According to sources in the area, we understand that a devastating fire in the East Turkestani city of Ürümqi has caused the deaths of dozens of Uyghur families. And in a particularly harrowing detail, it can be revealed that many were tragically burnt alive following China’s violent and draconian zero-Covid policy, which has led to many Uyghurs being trapped in their homes and in inhumane holding facilities, with millions more in a perpetual state of starvation, fear, and desperation. 
In recent days, mass protests have broken out in Chinese-occupied East Turkestan, and in China, following the burning of an apartment building in Ürümqi on Thursday, 24 November. Chinese state media have attempted to report the fires as having killed 10 Uyghurs. However, these reports trivialise and most likely under-report the true extent of the casualties.  Indeed, on-the-ground reporting suggests that at least 44 people have died, with further hundreds facing life-threatening injuries.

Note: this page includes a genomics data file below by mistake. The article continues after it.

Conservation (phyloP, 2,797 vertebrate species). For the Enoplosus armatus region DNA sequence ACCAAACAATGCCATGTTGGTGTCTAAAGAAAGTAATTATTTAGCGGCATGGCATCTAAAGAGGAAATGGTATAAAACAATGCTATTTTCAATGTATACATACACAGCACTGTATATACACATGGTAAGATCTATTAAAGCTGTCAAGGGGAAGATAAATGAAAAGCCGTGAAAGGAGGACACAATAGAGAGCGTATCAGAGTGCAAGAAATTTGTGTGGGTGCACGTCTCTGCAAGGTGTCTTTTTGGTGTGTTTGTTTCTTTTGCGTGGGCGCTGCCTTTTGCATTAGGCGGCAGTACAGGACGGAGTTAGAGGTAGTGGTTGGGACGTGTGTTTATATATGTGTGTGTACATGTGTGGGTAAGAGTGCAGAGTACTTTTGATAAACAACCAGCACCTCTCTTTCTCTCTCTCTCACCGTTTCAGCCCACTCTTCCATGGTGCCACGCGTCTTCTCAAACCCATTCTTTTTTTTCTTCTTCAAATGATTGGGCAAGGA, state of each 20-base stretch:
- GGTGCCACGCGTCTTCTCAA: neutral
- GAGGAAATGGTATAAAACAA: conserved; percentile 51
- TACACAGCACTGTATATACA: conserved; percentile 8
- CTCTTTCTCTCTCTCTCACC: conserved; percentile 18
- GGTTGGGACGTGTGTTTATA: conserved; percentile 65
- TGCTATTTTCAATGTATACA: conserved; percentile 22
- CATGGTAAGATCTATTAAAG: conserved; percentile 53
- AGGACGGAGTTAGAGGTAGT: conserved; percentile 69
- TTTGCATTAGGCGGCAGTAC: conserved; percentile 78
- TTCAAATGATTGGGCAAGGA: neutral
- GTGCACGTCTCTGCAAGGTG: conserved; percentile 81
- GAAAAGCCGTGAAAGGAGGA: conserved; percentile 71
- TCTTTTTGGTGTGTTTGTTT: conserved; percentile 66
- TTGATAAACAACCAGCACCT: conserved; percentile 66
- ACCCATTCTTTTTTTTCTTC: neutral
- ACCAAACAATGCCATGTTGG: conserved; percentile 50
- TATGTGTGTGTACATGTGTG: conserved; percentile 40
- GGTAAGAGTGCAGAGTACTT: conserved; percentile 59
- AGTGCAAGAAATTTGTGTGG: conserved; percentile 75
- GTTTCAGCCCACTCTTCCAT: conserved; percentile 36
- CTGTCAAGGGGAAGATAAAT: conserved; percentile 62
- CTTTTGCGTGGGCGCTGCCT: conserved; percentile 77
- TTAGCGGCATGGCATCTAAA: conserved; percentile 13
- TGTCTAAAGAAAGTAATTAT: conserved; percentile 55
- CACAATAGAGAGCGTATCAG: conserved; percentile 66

Here is the part of the building that caught fire and killed 44 people in Urumchi on Nov 24: pic.twitter.com/DpXyKiwDs9— Erkin Sidick (@ErkinSidick) November 25, 2022
Over 100 days in extreme lockdown
It has been over one-hundred days since the implementation of the repressive zero-Covid policy and its associated lockdown in occupied East Turkestan. Ürümqi finds itself among numerous other cities that have been suffering from one of the longest lockdowns in history, under China’s authoritarian rule.